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Title: Investigating chemoresistance in relapsed/refractory B cell non-Hodgkin Lymphoma
Authors: Newman, Alexander Murray
Issue Date: 2020
Publisher: Newcastle University
Abstract: Paediatric B-cell non-Hodgkin Lymphoma (B-NHL), namely Burkitt lymphoma and diffuse large B cell lymphoma, is successfully treated in the majority of patients in the UK at the cost of debilitating toxicity. For patients who undergo disease progression the prognosis is dire, with salvage rates as low as 20%. Previous studies have identified putative markers of disease progression, but none are currently used in the clinic. There is a clear need for usable markers of relapse/refractory disease at diagnosis for paediatric B-NHL with the aim to stratify patients and identify new potentially targetable genes and pathways. Copy number analysis of 162 patients from the CCLG and published data identified genomic aberrations associated with disease progression: 17p copy number neutral loss of heterozygosity (CNN-LOH), 3q29 amplification and 17q CNN-LOH. 17p CNNLOH was a prognostic marker with a hazard-ratio of 5.6 (95% CI 2-16, p=0.001, Cox proportional hazard method). TP53 was investigated further using a combination Sanger sequencing and whole-exome sequencing. TP53 aberrations were present in 52/95 cases, with biallelic abnormalities conferring poorer outcomes. Biallelic TP53 aberrations were also associated with complex chromosomal abnormalities, including a novel aberration termed 13qplex. Copy number analysis of 105 endemic BL patients treated in Malawi showed that prognostic aberrations in sporadic BL are present but not prognostic in endemic BL. TP53 aberrations were identified in endemic BL and were not associated with relapse, however biallelic cases had an inferior overall survival. Investigating 11 diagnostic and relapse pairs demonstrated that TP53 status drives evolution of chemo-resistant disease. BLs with TP53 aberrations at diagnosis exhibited linear evolution, while TP53 normal cases had early-diverging patterns of progression and acquired TP53 aberrations at relapse. We report TP53 as an important prognostic marker in paediatric B-NHL that confers higher risk of disease progression and may help inform treatment decisions allowing for the possibility of new treatments.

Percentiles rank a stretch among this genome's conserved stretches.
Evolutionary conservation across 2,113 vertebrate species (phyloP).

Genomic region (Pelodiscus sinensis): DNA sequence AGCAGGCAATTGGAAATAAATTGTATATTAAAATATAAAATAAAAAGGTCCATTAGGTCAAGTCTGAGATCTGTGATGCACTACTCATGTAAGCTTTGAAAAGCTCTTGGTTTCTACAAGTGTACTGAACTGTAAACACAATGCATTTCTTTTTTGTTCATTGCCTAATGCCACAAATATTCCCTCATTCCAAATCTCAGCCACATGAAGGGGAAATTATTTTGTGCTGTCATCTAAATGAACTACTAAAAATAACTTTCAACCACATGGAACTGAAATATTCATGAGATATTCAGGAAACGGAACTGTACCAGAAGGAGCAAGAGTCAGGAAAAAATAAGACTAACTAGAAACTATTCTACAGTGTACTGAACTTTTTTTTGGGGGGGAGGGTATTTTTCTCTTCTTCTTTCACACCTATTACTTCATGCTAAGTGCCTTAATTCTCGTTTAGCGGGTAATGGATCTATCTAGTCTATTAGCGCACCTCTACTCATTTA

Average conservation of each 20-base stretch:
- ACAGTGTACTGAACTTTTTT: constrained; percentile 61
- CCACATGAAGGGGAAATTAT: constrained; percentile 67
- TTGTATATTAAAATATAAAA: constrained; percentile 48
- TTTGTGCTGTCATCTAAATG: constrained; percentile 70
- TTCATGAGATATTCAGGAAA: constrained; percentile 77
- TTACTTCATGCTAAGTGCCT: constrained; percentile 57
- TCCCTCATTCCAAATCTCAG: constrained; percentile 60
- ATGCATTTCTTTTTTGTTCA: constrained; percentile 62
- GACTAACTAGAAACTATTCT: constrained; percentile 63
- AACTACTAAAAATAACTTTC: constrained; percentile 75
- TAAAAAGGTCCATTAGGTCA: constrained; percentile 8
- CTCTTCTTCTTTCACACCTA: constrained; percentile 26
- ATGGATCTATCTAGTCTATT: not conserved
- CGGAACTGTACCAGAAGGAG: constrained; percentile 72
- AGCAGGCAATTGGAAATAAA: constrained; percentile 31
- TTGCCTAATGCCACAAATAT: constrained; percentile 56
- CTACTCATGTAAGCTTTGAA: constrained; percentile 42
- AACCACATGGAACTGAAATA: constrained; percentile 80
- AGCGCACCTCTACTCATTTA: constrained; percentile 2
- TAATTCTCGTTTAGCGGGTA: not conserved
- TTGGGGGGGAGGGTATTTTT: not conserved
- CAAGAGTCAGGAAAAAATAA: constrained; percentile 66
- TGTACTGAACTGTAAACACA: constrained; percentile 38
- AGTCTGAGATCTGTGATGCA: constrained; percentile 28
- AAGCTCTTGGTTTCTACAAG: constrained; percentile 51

Description: PhD Thesis
Appears in Collections:Northern Institute for Cancer Research

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